We’re living in an unprecedented time. Because of the coronavirus COVID-19, children all around the world are at home with no school, no play dates, and no certainty. We’re concerned about what’s going on out there, and we want to help keep our children occupied, educated, and active in our homes.
Use these tips to make a schedule for quarantine that will work well for your preschooler.
Curb Anxiety About the Coronavirus COVID-19
Our children are watching us, and they’ve certainly picked up on what’s happening. They’ve likely heard the word coronavirus multiple times, and in multiple contexts. You can help them feel better about it by:
- Modeling confidence. Face your own anxieties and handle them before having a conversation with your child.
- Talking about it. Ignoring the topic can actually make your child more anxious. Tell them the facts as they need to know about them, always being mindful of the emotional tone you’re setting.
- Sharing developmentally appropriate information. Don’t speculate, talk about exaggerated fears, or be otherwise overwhelming with your information. Answer the questions your child puts forth in a factual, reassuring way.
- Asking your child what they’ve heard. This will help you know what to address, what myths to clear up, and what worries are on your child’s mind.
- Providing reassurance.
- Teaching your children the measures you’re taking to stay safe. It can empower your child to know that washing hands is an actionable step they can take to prevent the spread of the virus.
Children love routine, and they thrive with it. If the word routine makes you squeamish, don’t worry. We’re not saying you have to schedule your day by the half hour (but you can, if that works for you!). The important thing is that your days follow a similar, predictable routine that your child can come to depend on.
First, keep your mealtimes and nap times the same as they normally are. Then, add in some or all of the following:
- outside time
- quiet time
- music and movement time
- sport or dance practice
- anything else your family needs
Get Your Child’s Input
Your child has ideas for what will make this time enjoyable. She also has ideas for how she can be responsible during this time. Ask for her input and use it when you can.
Keep a Normal Sleep Schedule
It’s tempting to treat this like a vacation, and you can certainly let some rules and routines go out the window right now. But if you keep your child on a normal sleep schedule, he’ll be better adjusted and capable of handling this time at home. Plus, it will help you make the transition back to school when the time comes.
Teach the same subjects your child is learning in preschool. At UDA Creative Arts Preschool, we put together packets and videos for our students that teach what we learn when we’re all together. Take advantage of this time for one-on-one learning, and help your child develop in these areas:
- motor skills
- reading and writing
- music and movement
- social studies
- character development
Even when we aren’t under quarantine, it’s a good idea to involve your child in chores. But now that we’re all spending 24/7 under one roof with our families, and with nowhere to go, the house chores might feel like they’re multiplying. Involve chore time in your daily routine, and encourage your child to learn new skills.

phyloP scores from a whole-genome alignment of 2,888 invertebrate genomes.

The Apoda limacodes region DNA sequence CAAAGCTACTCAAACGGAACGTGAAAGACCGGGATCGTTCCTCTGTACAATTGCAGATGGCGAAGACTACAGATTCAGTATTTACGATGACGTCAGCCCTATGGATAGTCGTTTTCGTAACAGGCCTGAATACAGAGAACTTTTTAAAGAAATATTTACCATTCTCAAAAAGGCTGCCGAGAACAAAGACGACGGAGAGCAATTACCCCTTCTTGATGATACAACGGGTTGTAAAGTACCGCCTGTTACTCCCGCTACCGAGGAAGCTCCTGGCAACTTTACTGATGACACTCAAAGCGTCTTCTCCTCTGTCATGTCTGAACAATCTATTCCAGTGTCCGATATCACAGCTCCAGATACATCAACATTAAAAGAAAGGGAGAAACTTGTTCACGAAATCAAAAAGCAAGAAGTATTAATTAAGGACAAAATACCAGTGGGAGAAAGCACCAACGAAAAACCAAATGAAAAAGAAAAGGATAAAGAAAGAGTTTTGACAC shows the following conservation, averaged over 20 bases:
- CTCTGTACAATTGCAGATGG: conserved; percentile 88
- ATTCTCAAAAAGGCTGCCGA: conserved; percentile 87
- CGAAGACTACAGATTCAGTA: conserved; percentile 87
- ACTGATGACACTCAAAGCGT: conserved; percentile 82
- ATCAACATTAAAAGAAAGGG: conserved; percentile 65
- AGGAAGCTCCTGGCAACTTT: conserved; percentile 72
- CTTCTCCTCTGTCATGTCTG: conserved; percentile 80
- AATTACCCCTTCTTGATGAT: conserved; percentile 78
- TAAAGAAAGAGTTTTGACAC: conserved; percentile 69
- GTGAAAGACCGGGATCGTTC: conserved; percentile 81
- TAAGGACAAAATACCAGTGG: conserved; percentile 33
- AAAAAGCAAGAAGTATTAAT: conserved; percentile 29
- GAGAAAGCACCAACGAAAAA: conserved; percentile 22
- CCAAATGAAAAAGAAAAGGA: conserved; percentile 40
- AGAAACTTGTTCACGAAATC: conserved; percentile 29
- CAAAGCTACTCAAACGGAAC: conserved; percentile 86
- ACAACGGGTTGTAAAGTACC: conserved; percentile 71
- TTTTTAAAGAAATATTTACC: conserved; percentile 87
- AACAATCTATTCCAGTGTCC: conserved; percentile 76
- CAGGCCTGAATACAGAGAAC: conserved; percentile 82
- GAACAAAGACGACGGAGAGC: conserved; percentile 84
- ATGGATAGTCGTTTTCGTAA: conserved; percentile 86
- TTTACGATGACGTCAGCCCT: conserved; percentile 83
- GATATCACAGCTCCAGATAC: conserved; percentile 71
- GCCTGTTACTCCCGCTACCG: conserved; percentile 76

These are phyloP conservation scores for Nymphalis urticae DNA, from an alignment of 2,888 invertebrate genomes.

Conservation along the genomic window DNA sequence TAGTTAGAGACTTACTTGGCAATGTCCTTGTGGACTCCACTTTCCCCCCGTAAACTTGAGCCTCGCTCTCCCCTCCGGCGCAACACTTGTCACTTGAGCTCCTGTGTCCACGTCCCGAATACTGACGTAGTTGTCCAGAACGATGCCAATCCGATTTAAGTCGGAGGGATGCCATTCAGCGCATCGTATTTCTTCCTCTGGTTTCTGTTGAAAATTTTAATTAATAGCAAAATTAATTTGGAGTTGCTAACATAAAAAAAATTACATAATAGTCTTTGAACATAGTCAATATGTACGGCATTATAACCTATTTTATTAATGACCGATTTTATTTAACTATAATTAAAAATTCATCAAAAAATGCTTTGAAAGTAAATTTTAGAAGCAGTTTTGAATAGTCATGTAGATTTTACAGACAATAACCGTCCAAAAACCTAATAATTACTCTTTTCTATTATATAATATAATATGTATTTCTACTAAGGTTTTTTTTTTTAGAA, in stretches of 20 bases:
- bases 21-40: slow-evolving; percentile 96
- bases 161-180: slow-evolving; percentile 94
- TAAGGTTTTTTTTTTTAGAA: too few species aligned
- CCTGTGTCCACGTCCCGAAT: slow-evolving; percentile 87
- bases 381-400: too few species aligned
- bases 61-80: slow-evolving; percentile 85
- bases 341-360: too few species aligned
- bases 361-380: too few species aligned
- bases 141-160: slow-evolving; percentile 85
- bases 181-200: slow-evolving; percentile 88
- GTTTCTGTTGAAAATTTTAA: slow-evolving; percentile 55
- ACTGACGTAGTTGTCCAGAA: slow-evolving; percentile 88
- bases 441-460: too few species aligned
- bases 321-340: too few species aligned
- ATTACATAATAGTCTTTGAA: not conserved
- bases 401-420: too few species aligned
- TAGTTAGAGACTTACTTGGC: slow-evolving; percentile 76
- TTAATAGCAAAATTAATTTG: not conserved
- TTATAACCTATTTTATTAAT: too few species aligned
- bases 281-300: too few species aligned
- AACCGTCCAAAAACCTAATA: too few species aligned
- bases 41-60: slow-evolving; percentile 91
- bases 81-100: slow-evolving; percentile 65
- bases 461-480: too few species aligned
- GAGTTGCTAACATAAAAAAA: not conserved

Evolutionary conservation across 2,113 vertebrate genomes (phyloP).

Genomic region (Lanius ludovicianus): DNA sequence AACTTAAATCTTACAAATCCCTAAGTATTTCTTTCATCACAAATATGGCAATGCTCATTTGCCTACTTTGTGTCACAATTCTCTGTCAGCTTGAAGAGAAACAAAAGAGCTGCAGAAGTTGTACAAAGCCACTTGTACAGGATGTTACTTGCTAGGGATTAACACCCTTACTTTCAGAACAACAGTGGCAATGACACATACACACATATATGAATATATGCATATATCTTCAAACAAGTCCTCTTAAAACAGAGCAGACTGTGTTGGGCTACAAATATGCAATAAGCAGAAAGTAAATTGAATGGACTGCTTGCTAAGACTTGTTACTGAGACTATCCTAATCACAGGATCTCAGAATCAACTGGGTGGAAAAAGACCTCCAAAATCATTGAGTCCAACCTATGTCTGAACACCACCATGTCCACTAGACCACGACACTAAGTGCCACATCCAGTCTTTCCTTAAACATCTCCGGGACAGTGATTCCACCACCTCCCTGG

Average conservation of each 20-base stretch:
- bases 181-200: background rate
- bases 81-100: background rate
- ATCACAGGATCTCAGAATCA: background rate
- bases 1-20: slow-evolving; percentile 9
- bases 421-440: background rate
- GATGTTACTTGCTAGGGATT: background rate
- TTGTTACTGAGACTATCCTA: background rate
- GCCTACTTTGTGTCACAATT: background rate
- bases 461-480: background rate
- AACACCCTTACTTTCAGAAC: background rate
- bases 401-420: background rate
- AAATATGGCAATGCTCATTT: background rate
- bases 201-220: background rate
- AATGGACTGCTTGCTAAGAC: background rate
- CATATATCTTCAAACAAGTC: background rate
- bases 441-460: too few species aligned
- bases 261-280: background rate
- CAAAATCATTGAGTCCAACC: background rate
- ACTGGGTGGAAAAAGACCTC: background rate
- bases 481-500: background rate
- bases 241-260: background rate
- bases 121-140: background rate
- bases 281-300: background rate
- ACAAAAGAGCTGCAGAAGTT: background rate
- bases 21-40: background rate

Have Free Play
Free play is important for your child’s development. Give your child plenty of time to imagine, create, and play what she wants to play. Pull out different objects and encourage your child to think about how to use them in their play. For example, can a wooden spoon be a baton? A pirate’s telescope? A teacher’s pointing stick at the chalkboard?
Keep your social distance, but get outside! Try to do it every day if the weather allows it.
If you have a backyard
- Bring different toys outside to make the outdoors new
- Go exploring for bugs, blossoms, and budding berries
- Have picnics
- Cut the grass with children’s scissors (fine-motor practice!)
- Set up obstacle courses and relay races
- Read on a blanket
- Have free play
- Have a car wash with toy cars
- Practice sports or dance
If You Don’t Have a Backyard (or you want to go somewhere else)
- Go for walks or bike rides around the neighborhood (Just be sure to tell your child that if he sees a friend, waving is the most you can do)
- Go for a walk on a trail outside your neighborhood
- Find a field (no playgrounds!) where you can run
- Draw with sidewalk chalk. Make a road and town for toy cars.
- Eat your lunch on the front steps
- “Paint” the front door with water and a clean paintbrush
- Collect twigs and blossoms, and bring them inside to make crafts
- Walk around and look for signs of spring
How to Work While Your Child Is at Home
If you have to work from home while your child is at home with you, you’ll need to get even more creative. You can do it!
Consider when your child needs you the least. Does she take a nap? Does he wake up late, so you can get a few hours in before the day starts? Does she tend to play by herself willingly at certain times of the day? Will he work on schoolwork at the table next to you while you do your work?
Talk to your child about your workday, so she knows what to expect about your availability. Ask her what she can do on her own.
Give your child a visual routine to follow, so he can move through parts of the day without assistance.
Hang in there! You’re doing good work, and your child is lucky to have you!
To learn more about UDA Creative Arts Preschool in Draper, Utah, contact us online or give us a call at (801) 523-5930